Mr. Luc Lapointe: With the various mergers proposed, we run the risk of not having any small banks left for small business. We hope that will not be so but, in any case, Mr. Lastewka and yourself have raised another issue, that is the fact that people do not have the required information and do not know how to establish a business plan.

One always refers to the U.S. example where, after twenty years' experience, banks said: "We have many loan requests coming from businesswomen but we don't know how to work with those groups". So, they have established partnerships with their own community groups, telling them: "Now, we can help you work with businesswomen or with ethnic groups in order to help them prepare business plans that will be acceptable to the banks". So, there is progress and partnerships are indeed established. They do not say anymore: "We are the bank, you are the community. If you do not meet our criteria, too bad. Get lost."

Ms. Francine Lalonde: I had mentioned the problems that businesswomen face in obtaining loans, because the surveys told us that there was no difference between women and men on that issue. However, this did not agree with my own experience as an M.P. nor with the survey carried out by the Canadian Federation of Independent Business. The survey stated there was no such problem but you do not agree with that either.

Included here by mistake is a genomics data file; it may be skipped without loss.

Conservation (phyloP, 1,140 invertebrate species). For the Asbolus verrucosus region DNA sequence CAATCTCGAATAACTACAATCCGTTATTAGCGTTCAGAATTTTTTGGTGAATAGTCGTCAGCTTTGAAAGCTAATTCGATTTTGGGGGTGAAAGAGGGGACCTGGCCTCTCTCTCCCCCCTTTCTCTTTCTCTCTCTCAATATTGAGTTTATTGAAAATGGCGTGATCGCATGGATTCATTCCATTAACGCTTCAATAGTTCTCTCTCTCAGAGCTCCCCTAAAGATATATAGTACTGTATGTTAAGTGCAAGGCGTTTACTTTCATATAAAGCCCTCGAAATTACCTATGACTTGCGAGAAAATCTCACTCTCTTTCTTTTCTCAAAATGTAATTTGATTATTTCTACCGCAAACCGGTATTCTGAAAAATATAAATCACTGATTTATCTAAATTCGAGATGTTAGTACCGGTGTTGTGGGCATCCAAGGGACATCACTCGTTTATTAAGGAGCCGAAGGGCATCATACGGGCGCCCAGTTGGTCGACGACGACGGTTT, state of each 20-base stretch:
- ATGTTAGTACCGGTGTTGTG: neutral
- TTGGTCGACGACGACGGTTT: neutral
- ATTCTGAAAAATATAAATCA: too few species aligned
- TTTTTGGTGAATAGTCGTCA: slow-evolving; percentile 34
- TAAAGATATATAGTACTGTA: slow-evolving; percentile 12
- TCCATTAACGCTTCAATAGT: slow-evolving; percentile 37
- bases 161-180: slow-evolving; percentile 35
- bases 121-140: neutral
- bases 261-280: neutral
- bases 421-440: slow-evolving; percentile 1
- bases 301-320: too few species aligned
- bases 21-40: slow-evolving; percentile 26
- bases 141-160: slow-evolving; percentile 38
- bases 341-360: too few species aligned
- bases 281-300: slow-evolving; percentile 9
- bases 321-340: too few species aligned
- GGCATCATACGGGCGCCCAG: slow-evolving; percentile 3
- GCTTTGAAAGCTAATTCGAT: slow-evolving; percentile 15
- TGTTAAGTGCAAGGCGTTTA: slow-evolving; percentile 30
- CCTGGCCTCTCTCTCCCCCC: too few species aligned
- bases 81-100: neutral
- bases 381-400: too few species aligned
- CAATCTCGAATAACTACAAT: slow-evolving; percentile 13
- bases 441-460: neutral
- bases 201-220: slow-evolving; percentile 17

Mr. Luc Lapointe: Indeed. If we could get the data, we could start establishing programs through municipalities. We met with the Canadian Federation of Municipalities. Do not forget that municipalities deal with banks also. We know that most of the loans are granted to the three levels of government: municipal, federal and provincial. Municipalities say that, if they were to get data on what happens in their community, they could establish better programs in order to help new businesses to get established. At the present time, it is very difficult to start a new business.